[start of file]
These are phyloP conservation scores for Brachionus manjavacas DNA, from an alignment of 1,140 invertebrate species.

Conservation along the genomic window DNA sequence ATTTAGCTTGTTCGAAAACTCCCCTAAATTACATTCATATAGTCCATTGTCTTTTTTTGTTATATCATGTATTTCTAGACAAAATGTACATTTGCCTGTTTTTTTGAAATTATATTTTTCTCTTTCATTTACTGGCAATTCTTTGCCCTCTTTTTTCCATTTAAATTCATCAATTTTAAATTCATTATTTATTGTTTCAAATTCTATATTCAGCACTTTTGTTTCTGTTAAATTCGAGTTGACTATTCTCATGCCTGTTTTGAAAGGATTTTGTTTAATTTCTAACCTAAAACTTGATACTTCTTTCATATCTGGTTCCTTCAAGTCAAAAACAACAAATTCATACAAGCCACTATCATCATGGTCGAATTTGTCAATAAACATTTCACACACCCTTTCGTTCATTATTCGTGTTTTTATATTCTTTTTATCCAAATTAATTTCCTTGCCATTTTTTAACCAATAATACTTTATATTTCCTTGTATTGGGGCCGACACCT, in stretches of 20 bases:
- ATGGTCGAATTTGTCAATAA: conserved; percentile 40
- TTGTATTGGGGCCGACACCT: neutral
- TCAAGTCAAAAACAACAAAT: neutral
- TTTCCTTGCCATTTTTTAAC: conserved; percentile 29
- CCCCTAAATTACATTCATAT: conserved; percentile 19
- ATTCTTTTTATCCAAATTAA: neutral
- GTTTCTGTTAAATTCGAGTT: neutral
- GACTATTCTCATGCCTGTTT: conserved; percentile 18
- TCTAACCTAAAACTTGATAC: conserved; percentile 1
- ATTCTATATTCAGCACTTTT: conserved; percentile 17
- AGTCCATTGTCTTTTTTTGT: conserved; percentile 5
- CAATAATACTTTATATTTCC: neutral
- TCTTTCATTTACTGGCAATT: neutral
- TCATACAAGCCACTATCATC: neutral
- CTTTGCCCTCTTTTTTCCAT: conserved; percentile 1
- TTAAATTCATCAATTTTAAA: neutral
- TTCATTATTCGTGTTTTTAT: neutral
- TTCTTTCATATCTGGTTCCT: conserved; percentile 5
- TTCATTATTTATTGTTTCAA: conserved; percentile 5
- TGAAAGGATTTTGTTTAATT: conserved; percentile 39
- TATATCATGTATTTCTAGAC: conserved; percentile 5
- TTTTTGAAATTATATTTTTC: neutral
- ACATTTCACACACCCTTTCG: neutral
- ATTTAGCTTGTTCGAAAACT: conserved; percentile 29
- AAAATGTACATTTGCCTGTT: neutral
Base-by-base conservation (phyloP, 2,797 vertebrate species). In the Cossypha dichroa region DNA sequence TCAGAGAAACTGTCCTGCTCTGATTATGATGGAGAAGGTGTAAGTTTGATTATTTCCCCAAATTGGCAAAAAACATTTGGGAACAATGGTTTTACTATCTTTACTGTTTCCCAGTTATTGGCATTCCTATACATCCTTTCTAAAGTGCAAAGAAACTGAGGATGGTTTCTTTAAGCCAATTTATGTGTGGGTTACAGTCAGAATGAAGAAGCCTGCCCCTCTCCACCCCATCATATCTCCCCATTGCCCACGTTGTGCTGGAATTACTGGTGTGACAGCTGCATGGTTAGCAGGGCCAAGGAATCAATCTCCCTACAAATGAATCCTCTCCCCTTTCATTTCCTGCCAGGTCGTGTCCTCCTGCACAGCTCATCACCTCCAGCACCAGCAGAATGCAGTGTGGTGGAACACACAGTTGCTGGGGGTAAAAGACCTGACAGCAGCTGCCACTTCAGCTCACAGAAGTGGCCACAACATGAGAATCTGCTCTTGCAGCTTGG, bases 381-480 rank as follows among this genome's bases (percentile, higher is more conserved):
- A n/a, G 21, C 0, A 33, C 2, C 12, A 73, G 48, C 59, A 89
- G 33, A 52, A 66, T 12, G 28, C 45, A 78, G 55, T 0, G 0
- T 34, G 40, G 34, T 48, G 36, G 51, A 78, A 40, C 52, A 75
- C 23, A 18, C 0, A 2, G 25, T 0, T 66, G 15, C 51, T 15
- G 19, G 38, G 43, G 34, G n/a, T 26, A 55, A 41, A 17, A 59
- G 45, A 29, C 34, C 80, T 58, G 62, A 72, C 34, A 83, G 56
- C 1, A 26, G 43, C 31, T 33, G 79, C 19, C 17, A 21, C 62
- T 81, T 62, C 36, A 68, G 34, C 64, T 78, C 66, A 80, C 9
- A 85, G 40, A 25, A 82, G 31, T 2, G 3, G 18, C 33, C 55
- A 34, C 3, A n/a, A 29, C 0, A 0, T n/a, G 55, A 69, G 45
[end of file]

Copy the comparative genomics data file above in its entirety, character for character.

These are phyloP conservation scores for Brachionus manjavacas DNA, from an alignment of 1,140 invertebrate species.

Conservation along the genomic window DNA sequence ATTTAGCTTGTTCGAAAACTCCCCTAAATTACATTCATATAGTCCATTGTCTTTTTTTGTTATATCATGTATTTCTAGACAAAATGTACATTTGCCTGTTTTTTTGAAATTATATTTTTCTCTTTCATTTACTGGCAATTCTTTGCCCTCTTTTTTCCATTTAAATTCATCAATTTTAAATTCATTATTTATTGTTTCAAATTCTATATTCAGCACTTTTGTTTCTGTTAAATTCGAGTTGACTATTCTCATGCCTGTTTTGAAAGGATTTTGTTTAATTTCTAACCTAAAACTTGATACTTCTTTCATATCTGGTTCCTTCAAGTCAAAAACAACAAATTCATACAAGCCACTATCATCATGGTCGAATTTGTCAATAAACATTTCACACACCCTTTCGTTCATTATTCGTGTTTTTATATTCTTTTTATCCAAATTAATTTCCTTGCCATTTTTTAACCAATAATACTTTATATTTCCTTGTATTGGGGCCGACACCT, in stretches of 20 bases:
- ATGGTCGAATTTGTCAATAA: conserved; percentile 40
- TTGTATTGGGGCCGACACCT: neutral
- TCAAGTCAAAAACAACAAAT: neutral
- TTTCCTTGCCATTTTTTAAC: conserved; percentile 29
- CCCCTAAATTACATTCATAT: conserved; percentile 19
- ATTCTTTTTATCCAAATTAA: neutral
- GTTTCTGTTAAATTCGAGTT: neutral
- GACTATTCTCATGCCTGTTT: conserved; percentile 18
- TCTAACCTAAAACTTGATAC: conserved; percentile 1
- ATTCTATATTCAGCACTTTT: conserved; percentile 17
- AGTCCATTGTCTTTTTTTGT: conserved; percentile 5
- CAATAATACTTTATATTTCC: neutral
- TCTTTCATTTACTGGCAATT: neutral
- TCATACAAGCCACTATCATC: neutral
- CTTTGCCCTCTTTTTTCCAT: conserved; percentile 1
- TTAAATTCATCAATTTTAAA: neutral
- TTCATTATTCGTGTTTTTAT: neutral
- TTCTTTCATATCTGGTTCCT: conserved; percentile 5
- TTCATTATTTATTGTTTCAA: conserved; percentile 5
- TGAAAGGATTTTGTTTAATT: conserved; percentile 39
- TATATCATGTATTTCTAGAC: conserved; percentile 5
- TTTTTGAAATTATATTTTTC: neutral
- ACATTTCACACACCCTTTCG: neutral
- ATTTAGCTTGTTCGAAAACT: conserved; percentile 29
- AAAATGTACATTTGCCTGTT: neutral
Base-by-base conservation (phyloP, 2,797 vertebrate species). In the Cossypha dichroa region DNA sequence TCAGAGAAACTGTCCTGCTCTGATTATGATGGAGAAGGTGTAAGTTTGATTATTTCCCCAAATTGGCAAAAAACATTTGGGAACAATGGTTTTACTATCTTTACTGTTTCCCAGTTATTGGCATTCCTATACATCCTTTCTAAAGTGCAAAGAAACTGAGGATGGTTTCTTTAAGCCAATTTATGTGTGGGTTACAGTCAGAATGAAGAAGCCTGCCCCTCTCCACCCCATCATATCTCCCCATTGCCCACGTTGTGCTGGAATTACTGGTGTGACAGCTGCATGGTTAGCAGGGCCAAGGAATCAATCTCCCTACAAATGAATCCTCTCCCCTTTCATTTCCTGCCAGGTCGTGTCCTCCTGCACAGCTCATCACCTCCAGCACCAGCAGAATGCAGTGTGGTGGAACACACAGTTGCTGGGGGTAAAAGACCTGACAGCAGCTGCCACTTCAGCTCACAGAAGTGGCCACAACATGAGAATCTGCTCTTGCAGCTTGG, bases 381-480 rank as follows among this genome's bases (percentile, higher is more conserved):
- A n/a, G 21, C 0, A 33, C 2, C 12, A 73, G 48, C 59, A 89
- G 33, A 52, A 66, T 12, G 28, C 45, A 78, G 55, T 0, G 0
- T 34, G 40, G 34, T 48, G 36, G 51, A 78, A 40, C 52, A 75
- C 23, A 18, C 0, A 2, G 25, T 0, T 66, G 15, C 51, T 15
- G 19, G 38, G 43, G 34, G n/a, T 26, A 55, A 41, A 17, A 59
- G 45, A 29, C 34, C 80, T 58, G 62, A 72, C 34, A 83, G 56
- C 1, A 26, G 43, C 31, T 33, G 79, C 19, C 17, A 21, C 62
- T 81, T 62, C 36, A 68, G 34, C 64, T 78, C 66, A 80, C 9
- A 85, G 40, A 25, A 82, G 31, T 2, G 3, G 18, C 33, C 55
- A 34, C 3, A n/a, A 29, C 0, A 0, T n/a, G 55, A 69, G 45